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|Oracle Solaris Administration: Devices and File Systems Oracle Solaris 11 Information Library|
The following section describes new USB features in the Oracle Solaris release.
Oracle Solaris 11: A USB device node type, IA node, is created for Interface Association Descriptor (IAD) support. This feature means that a driver might support multiple interfaces for the same device, such as the video and audio interfaces of a webcam. If no driver is found for an IA node, a nexus driver, usb_ia, is bound to the IA node to create the interface nodes. For more information, see usb_ia(7D).
Oracle Solaris 11: USB EHCI host controller driver provides isochronous transfer support for USB 2.0 or high-speed isochronous devices. For more information, see usb_isoc_request(9S).
Oracle Solaris 11: This Solaris release introduces a new device attribute, hotpluggable, to identify those devices that can be connected or disconnected without rebooting the system and configured or unconfigured automatically without user intervention. All USB and 1394 devices are identified as hotpluggable devices to gain those benefits described in Using USB Mass Storage Devices. In addition, non-removable media USB and 1394 devices are no longer identified as removable-media devices and no longer have a removable-media attribute.
The changes are primarily made at the kernel level to improve support for non-removable media USB and 1394 devices, and improve the performance for those devices. However, theses changes do not impact the use of these devices. For example, the responsibility of mounting and unmounting these devices is controlled by rmvolmgr. From a user's perspective, the only visible changes are the hotpluggable and removable-media attributes of a device.
Both non-removable USB storage devices and 1394 mass storage devices are identified as hotpluggable devices at the driver level. This behavior means that these devices can be connected or disconnected without rebooting the system and configured or unconfigured automatically without intervention. These changes are made at the kernel level and do not impact the use of these devices. For example, the responsibility of mounting and unmounting these devices is controlled by the removable media management services.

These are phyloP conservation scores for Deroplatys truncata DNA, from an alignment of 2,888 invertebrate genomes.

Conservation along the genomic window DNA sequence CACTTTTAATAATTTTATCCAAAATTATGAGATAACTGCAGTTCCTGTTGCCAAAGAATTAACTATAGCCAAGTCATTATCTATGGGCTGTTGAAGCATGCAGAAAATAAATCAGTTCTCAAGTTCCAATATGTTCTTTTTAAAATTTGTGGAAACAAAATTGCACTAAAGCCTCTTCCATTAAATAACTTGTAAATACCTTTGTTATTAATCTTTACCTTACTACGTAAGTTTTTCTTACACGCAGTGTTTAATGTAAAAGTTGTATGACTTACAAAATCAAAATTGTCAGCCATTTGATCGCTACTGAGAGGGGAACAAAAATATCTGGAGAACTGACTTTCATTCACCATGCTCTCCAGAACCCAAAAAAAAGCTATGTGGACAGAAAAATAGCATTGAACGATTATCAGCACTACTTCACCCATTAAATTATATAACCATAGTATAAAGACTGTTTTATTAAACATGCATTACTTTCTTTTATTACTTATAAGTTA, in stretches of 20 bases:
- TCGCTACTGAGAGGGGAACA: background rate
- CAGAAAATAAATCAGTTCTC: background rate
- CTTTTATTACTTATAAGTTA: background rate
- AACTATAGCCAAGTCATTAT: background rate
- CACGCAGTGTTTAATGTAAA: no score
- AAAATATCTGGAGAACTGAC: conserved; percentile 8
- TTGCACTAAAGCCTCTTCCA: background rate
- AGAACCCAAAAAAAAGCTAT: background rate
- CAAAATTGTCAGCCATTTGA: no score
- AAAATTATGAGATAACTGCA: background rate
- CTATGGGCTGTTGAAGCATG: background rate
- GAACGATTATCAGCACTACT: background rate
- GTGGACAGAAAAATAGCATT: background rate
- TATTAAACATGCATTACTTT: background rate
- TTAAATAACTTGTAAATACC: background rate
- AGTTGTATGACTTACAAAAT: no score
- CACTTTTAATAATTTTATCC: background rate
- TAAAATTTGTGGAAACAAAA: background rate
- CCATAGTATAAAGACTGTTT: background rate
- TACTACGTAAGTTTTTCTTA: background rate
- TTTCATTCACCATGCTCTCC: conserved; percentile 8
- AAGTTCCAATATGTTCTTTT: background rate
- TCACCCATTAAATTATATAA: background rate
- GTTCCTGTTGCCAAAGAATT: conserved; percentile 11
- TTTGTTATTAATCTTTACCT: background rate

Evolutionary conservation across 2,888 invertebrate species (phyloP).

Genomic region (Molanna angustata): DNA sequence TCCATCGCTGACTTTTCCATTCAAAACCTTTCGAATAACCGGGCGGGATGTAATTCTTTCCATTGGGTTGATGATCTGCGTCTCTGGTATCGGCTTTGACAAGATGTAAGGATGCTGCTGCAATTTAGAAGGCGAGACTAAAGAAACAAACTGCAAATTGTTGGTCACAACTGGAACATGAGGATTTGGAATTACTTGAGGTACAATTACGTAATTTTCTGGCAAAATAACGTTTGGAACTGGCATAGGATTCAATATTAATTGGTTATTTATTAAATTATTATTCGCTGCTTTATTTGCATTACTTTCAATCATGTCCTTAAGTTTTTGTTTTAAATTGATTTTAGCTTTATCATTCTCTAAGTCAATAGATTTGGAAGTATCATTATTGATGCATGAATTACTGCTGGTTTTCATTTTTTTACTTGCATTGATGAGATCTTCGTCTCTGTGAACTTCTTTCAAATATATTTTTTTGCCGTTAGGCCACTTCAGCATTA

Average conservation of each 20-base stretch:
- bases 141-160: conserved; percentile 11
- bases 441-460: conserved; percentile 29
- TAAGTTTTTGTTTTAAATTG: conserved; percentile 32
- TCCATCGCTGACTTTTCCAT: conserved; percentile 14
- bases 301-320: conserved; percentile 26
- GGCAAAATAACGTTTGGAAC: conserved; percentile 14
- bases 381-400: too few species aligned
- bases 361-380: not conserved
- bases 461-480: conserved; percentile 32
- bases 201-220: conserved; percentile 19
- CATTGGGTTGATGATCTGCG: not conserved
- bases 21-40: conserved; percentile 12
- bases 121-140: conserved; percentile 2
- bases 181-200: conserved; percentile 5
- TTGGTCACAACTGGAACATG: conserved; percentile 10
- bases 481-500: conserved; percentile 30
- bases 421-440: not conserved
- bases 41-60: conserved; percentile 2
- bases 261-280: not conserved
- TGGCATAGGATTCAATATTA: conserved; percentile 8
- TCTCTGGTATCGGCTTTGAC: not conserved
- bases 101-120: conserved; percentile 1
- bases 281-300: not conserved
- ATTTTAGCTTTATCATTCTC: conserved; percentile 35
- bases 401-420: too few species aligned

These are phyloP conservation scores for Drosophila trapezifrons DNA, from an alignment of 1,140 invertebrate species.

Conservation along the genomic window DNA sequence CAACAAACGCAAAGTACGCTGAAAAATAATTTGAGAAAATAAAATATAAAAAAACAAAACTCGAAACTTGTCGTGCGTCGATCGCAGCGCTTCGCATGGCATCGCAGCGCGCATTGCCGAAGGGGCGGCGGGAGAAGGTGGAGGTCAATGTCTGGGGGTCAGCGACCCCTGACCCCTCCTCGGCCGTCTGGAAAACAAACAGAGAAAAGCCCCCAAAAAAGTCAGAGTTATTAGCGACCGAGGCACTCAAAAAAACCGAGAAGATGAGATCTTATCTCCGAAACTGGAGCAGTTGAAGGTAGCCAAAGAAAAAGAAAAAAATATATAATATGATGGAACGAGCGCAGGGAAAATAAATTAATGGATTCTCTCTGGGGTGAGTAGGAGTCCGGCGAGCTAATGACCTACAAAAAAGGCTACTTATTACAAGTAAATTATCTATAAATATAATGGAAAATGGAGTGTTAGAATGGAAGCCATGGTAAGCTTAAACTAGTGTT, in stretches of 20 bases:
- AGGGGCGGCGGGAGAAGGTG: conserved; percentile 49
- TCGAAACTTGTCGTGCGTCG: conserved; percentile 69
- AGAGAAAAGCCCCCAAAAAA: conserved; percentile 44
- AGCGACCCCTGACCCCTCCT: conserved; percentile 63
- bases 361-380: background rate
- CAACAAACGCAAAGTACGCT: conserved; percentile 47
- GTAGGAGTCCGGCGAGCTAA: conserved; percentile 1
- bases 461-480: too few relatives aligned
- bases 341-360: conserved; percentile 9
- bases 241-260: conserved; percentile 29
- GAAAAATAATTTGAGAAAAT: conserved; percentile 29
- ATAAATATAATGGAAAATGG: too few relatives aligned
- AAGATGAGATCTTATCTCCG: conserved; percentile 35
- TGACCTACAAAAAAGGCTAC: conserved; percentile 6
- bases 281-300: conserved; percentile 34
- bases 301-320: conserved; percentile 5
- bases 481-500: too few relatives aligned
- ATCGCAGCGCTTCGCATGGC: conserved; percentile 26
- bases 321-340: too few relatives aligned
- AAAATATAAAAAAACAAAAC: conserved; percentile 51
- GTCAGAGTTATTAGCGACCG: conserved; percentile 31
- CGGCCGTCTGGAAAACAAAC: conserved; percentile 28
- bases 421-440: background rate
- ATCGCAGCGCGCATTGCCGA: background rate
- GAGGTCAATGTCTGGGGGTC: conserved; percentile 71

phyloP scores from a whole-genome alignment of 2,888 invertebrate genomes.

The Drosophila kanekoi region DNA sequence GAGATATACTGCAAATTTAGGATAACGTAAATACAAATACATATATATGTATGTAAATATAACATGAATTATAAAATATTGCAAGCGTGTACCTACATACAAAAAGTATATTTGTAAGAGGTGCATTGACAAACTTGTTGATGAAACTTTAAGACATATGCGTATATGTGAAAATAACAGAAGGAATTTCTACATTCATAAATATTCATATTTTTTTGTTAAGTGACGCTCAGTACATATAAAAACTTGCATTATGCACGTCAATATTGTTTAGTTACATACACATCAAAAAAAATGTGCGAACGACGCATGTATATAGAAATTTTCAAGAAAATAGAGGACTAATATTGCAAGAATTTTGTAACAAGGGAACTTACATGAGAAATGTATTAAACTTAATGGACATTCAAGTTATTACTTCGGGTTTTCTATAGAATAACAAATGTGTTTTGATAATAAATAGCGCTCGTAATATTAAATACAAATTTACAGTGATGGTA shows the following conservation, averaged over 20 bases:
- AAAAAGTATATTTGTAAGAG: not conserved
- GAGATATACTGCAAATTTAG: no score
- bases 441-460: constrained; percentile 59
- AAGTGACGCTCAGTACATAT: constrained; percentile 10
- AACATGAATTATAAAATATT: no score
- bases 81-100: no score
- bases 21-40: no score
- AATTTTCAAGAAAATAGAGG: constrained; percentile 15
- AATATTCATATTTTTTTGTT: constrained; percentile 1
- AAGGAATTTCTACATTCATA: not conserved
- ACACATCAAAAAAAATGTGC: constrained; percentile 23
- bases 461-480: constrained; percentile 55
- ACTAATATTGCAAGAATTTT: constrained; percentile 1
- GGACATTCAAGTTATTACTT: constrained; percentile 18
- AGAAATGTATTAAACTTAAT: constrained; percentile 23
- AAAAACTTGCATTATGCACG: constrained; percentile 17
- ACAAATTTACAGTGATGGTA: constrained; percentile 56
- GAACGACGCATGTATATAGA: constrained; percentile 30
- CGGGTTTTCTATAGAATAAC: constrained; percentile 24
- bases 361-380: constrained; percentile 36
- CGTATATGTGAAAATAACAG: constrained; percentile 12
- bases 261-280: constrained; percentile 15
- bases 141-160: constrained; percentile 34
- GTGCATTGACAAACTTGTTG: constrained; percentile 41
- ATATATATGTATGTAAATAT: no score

In addition, non-removable USB devices and 1394 mass storage devices can be accessed and labeled by using the format utility. However, you can override the new hotpluggable behavior of these devices by setting the remvalue to true in the /etc/driver/drv/scsa2usb.conf file. Setting this parameter to true means that the device is treated as a removable media device at the driver level, if that behavior is preferred.
Oracle Solaris 11: You can use the following USB features in the GRUB-based booting environment:
Installing from USB CD or DVD drives
Booting from USB storage devices. You must install the Solaris release on the USB drive before you can boot from it.
For more information about booting, see Booting and Shutting Down Oracle Solaris on SPARC Platforms or Booting and Shutting Down Oracle Solaris on x86 Platforms.
Oracle Solaris 11: USB virtual keyboard and mouse support enables you to hook up multiple keyboards and multiple mice, where the set of keyboards or mice behave as one virtual keyboard or mouse. This means that the input of each physical device is coalesced into a single input stream. For example, if you type SHIFT on one keyboard and A on another, the character echoed is an uppercase A.
Also supported is the ability to add a USB keyboard or mouse to a laptop and have these devices work as one device with the laptop's PS/2 keyboard and pad.
In addition, support for barcode readers is provided by the virtual keyboard and mouse feature.
For more information, refer to virtualkm(7D).